As she bounced along a rural road at dusk, on her way back to base camp one day, Gelsdorf says it hit her why she chose this life. "I'm in one of the most remote, exotic places on earth, on the front lines of a disaster of unspeakable proportions helping human beings in a situation that the rest of the world can only watch," she says.

Gelsdorf does not shrug off the consequences of her decision. "My friends are back in America getting married and having babies and buying homes and apartments," says Gelsdorf, who, at 30, has not signed a lease anywhere in six years of globetrotting. "I won't do this forever, but for now it's the most exciting thing I can imagine."

A search for something practical

Arista Idris, a Jakarta-based Indonesian working for the International Organization for Migration (IOM), has similar motives. A longtime journalist, Ms. Idris says she became disillusioned with both newspapering and politics during the economic crisis of 1998, when President Suharto fell. Looking for something more fulfilling and measurably practical, she became a press officer for the International Red Cross where she saw up close the yawning maw of daily needs. Three years ago, she joined the IOM - and says her involvement in hands-on assistance to those in need has transformed her.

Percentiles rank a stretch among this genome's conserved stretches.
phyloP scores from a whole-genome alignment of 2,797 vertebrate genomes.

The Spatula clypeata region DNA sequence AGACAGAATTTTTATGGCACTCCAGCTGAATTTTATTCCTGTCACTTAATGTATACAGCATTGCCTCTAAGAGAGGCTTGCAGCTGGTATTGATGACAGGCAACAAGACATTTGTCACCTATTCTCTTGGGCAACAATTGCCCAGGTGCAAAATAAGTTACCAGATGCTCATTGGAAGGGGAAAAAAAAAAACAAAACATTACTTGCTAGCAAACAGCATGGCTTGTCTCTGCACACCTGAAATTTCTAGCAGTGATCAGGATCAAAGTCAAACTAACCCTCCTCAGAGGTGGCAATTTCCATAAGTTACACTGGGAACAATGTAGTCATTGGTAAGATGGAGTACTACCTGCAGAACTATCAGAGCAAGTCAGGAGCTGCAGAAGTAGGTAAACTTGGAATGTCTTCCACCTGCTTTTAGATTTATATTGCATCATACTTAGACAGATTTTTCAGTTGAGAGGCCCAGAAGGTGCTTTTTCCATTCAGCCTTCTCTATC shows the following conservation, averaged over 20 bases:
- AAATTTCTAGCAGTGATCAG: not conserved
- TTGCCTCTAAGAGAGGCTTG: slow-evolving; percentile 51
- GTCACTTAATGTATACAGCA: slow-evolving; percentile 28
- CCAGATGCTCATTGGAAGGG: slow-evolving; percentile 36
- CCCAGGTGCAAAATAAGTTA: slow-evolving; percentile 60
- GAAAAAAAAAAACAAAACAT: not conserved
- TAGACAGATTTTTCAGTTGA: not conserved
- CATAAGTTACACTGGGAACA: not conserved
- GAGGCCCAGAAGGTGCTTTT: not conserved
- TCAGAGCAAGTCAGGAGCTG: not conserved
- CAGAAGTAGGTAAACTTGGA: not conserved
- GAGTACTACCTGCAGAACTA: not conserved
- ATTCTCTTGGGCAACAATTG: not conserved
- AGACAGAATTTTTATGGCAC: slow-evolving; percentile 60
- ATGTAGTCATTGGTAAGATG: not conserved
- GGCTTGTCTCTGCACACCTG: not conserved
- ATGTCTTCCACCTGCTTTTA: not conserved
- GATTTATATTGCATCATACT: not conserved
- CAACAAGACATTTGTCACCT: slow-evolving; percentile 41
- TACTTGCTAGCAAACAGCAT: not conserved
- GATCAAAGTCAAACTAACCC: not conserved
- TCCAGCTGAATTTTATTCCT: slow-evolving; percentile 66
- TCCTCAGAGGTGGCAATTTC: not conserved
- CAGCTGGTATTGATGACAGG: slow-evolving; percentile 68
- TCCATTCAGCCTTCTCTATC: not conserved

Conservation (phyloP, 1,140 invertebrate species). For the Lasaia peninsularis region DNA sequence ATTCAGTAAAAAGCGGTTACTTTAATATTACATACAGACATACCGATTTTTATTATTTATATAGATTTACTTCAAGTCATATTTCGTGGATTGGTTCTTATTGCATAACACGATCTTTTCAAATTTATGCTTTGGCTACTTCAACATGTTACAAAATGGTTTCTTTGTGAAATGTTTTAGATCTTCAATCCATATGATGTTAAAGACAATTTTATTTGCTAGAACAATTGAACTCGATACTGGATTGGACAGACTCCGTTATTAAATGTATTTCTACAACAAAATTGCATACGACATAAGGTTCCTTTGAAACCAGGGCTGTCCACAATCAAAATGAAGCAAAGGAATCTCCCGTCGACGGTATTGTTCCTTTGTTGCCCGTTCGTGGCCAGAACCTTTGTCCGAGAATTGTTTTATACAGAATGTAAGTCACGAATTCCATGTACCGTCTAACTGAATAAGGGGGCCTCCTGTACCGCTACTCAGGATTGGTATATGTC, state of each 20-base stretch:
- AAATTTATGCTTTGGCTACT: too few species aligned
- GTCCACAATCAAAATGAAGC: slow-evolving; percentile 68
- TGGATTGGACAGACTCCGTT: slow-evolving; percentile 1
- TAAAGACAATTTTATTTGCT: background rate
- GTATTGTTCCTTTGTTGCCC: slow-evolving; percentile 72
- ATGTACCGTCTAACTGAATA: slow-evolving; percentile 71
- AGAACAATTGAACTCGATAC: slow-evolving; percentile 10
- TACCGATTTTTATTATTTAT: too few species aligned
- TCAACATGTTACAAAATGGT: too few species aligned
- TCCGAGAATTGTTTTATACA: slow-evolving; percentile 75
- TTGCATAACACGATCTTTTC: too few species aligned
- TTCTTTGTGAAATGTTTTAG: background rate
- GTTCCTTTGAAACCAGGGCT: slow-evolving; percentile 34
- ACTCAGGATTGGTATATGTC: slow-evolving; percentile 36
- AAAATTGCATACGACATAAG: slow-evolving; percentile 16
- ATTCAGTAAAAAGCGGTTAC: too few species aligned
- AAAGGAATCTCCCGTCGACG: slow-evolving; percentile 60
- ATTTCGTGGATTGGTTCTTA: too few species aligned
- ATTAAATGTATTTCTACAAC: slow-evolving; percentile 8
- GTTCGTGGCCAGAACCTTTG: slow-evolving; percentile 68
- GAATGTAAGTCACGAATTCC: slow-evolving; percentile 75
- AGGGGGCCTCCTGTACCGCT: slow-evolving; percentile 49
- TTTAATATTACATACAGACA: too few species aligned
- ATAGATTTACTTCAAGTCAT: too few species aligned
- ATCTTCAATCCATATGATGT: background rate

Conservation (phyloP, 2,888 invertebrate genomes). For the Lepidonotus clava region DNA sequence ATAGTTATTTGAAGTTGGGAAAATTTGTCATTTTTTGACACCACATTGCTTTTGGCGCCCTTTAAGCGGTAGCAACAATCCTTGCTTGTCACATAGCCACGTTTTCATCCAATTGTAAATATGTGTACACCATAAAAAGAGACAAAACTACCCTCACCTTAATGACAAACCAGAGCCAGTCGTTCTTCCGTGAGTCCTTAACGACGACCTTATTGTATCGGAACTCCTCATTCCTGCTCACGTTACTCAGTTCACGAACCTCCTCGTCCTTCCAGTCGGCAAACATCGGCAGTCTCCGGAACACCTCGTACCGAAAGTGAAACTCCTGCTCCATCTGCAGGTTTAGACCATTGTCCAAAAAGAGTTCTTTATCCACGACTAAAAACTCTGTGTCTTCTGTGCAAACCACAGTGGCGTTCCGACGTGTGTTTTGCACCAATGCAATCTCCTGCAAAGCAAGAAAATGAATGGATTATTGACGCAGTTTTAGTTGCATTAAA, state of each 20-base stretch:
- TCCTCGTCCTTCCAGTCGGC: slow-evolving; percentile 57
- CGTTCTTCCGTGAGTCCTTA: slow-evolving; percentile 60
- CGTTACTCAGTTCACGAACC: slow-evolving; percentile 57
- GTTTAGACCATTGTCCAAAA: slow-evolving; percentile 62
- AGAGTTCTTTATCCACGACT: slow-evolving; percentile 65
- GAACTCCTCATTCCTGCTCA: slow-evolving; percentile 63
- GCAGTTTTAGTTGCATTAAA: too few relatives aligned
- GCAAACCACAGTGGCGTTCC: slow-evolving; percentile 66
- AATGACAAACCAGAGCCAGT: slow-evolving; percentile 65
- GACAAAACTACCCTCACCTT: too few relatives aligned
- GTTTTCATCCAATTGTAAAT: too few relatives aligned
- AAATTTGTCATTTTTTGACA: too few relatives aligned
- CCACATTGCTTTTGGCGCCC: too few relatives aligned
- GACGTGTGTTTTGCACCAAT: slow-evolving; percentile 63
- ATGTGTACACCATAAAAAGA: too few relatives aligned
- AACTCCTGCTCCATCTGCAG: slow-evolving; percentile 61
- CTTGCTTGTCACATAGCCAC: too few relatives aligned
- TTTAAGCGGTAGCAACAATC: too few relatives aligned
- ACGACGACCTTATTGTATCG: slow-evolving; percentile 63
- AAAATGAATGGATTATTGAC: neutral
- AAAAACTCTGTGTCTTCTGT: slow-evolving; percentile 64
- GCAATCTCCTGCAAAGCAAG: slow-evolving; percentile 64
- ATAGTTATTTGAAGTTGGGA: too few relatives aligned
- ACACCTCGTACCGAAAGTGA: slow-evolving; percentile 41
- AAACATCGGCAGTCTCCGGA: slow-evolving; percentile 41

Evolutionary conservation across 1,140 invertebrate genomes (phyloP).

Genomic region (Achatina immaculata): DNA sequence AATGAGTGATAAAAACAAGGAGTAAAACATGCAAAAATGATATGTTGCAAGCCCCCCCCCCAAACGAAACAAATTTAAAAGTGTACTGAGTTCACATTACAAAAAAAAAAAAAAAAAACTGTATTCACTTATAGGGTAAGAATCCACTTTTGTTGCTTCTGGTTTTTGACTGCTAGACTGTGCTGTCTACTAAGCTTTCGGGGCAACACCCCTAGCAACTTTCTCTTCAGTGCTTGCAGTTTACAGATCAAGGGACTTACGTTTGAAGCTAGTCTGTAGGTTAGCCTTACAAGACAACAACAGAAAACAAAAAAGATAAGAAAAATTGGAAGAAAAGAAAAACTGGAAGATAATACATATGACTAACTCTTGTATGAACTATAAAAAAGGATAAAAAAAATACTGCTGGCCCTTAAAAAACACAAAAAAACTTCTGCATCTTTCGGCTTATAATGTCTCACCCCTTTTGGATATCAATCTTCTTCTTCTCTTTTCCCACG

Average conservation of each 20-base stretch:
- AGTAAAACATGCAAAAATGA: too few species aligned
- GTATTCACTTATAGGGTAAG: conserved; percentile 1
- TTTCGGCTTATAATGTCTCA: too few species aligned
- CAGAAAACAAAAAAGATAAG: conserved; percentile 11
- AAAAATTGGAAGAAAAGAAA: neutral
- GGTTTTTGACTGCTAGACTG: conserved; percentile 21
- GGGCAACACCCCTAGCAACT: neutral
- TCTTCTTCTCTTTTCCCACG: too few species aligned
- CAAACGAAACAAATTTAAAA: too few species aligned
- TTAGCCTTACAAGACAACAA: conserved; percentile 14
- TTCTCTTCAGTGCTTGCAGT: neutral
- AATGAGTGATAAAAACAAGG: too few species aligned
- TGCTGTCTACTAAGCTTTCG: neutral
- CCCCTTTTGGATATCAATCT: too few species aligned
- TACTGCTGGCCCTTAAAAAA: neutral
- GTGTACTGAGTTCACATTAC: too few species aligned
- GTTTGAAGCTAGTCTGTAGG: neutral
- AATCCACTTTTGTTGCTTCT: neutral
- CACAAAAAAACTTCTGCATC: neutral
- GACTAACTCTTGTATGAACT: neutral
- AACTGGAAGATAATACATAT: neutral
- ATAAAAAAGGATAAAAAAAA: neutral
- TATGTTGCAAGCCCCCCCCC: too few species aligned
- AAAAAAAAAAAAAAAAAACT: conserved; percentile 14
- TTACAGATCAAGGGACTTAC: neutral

"The more I see IDPs, and help them subsist and get back on their feet, the more I feel my own sense of compassion open and open and open," says Ms. Idris, sitting on the tile patio of IOM's Banda Aceh headquarters. She has been sleeping on a cot in a back office of the IOM compound, one of the few groups that had a presence in the area before the tsunami. She has left her husband, a doctor, back in Jakarta, but says he may move to Banda Aceh permanently because of a dire need for doctors.

For the past several weeks she has led a daily convoy of aid trucks into the hills above Banda Aceh, helping small groups of villagers who have fled the tsunami, but who may not be aware of services available at larger IDP camps.

Wearing rubber boots and a backpack one Tuesday morning in late January, Idris jumps into a truck, which rambles slowly for nearly an hour through the wasteland of destroyed homes in the tsunami zone of Banda Aceh. With a handful of IOM volunteers on two open-topped trucks, she stops at various encampments, searching out orphans and others who have lost family members.

The goods they offer include bottled water, rice, noodles, and mosquito netting. Idris tries to discern how many displaced people are in the hills and informs them of how to get help for specific needs. One woman appears on a steep hill to announce, "We have too many babies." Another says the small community has enough rice and food, but really needs freshly cleaned women's undergarments.

At one stop, Idris consoles 8-year-old Tiara Rezapahlevi, who lost her mother and now lives with her grandmother, Marlian. Arista listens to survivors' stories, consoling and encouraging. "A lot of healing occurs," she says, "when a person can feel that others have heard what they have been through."

Setting sail

A mile from where Idris's convoy is cutting through the hills, Susan Lillicrap, who works for the Irish organization GOAL, is preparing to board a cargo boat for a 12-hour voyage south to Calang.

Ms. Lillicrap is a nurse and midwife who has been encouraged by local aid authorities to help administer measles vaccines to hundreds of children in the seaside village, which lost 11,000 of 14,000 residents in the tsunami.